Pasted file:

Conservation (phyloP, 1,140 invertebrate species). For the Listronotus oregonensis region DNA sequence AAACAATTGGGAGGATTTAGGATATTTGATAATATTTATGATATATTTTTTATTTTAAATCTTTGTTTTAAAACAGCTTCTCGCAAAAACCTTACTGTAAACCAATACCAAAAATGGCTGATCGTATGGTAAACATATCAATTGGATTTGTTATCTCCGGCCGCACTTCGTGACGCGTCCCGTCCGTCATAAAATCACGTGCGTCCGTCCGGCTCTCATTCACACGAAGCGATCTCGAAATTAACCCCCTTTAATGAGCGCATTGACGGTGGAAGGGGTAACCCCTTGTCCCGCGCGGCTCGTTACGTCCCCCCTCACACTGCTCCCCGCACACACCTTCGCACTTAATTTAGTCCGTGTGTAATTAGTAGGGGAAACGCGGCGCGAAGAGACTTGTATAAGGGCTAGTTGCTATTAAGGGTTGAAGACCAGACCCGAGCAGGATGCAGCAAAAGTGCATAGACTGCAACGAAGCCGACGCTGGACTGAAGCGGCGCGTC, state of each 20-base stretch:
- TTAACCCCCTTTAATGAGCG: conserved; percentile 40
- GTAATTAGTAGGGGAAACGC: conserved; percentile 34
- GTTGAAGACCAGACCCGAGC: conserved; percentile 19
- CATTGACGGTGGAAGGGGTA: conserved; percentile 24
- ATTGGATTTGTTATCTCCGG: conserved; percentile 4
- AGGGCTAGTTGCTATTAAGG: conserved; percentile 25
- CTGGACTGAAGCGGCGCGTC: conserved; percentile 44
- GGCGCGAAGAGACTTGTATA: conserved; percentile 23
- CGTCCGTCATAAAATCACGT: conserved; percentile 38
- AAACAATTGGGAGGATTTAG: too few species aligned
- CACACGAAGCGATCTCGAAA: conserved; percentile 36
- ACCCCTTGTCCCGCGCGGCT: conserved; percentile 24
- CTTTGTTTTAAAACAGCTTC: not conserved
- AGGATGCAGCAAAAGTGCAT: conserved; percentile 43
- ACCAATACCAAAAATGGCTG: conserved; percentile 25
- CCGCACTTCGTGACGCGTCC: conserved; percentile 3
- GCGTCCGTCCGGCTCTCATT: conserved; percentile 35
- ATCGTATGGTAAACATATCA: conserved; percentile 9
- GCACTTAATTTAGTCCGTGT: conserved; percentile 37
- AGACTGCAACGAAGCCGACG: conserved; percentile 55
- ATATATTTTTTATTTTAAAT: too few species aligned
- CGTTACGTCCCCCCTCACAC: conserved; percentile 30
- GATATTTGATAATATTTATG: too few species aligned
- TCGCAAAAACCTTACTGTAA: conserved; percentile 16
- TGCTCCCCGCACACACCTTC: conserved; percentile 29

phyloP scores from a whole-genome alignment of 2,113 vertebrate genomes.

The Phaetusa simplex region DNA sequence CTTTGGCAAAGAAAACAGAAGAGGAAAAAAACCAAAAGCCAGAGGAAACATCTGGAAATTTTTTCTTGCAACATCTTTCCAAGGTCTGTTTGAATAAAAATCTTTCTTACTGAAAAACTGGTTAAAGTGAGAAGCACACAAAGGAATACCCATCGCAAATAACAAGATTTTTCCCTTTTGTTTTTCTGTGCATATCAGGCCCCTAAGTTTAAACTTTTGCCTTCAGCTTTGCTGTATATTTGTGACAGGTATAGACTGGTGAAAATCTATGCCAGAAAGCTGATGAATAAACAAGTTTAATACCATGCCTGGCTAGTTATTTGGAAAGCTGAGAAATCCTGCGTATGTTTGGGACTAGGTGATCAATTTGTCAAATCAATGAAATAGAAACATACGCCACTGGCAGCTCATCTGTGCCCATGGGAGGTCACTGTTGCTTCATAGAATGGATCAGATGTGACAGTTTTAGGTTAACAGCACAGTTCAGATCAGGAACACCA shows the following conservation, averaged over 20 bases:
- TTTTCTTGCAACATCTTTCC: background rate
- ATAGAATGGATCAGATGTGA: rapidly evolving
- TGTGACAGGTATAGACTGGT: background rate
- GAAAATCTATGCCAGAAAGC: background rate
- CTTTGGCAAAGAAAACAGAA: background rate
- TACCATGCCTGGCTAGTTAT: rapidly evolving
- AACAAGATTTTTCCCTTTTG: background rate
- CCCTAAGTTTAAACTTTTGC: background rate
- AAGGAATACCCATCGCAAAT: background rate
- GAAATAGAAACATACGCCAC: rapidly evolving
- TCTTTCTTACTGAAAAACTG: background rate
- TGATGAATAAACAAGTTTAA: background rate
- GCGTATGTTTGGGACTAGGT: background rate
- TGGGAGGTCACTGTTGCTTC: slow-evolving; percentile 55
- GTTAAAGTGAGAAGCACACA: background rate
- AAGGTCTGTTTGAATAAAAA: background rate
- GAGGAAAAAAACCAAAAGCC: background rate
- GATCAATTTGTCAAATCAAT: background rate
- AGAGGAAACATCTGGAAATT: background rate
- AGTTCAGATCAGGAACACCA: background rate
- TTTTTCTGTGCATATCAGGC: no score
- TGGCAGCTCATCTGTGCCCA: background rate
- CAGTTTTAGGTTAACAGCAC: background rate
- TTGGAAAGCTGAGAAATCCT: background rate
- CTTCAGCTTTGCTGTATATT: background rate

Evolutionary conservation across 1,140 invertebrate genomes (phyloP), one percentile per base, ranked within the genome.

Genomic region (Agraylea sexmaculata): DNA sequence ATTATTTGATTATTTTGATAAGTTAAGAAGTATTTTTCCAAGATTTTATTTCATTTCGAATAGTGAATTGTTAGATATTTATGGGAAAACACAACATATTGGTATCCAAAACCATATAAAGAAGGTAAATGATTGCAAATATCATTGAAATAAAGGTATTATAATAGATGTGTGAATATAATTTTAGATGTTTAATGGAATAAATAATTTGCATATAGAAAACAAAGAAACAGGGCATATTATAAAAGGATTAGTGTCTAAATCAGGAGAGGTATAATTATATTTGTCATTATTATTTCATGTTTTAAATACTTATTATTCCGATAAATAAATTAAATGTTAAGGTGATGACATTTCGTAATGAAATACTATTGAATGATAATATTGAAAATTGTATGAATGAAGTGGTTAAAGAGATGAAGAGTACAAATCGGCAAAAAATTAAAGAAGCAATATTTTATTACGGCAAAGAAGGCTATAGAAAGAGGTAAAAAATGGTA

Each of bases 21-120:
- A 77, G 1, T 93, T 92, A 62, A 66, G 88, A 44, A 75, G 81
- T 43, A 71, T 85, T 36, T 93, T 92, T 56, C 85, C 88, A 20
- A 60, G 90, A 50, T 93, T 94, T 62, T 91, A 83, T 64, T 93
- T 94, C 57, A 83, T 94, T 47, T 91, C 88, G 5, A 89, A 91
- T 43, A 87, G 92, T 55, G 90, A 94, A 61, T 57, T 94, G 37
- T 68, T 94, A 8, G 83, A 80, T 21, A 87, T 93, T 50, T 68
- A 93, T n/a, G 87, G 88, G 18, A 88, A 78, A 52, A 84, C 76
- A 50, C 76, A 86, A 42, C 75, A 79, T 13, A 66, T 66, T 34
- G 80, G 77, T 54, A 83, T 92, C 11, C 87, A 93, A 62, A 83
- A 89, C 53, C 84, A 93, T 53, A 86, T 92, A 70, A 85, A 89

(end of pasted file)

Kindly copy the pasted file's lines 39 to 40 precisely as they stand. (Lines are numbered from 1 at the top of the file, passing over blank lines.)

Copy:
- TCTTTCTTACTGAAAAACTG: background rate
- TGATGAATAAACAAGTTTAA: background rate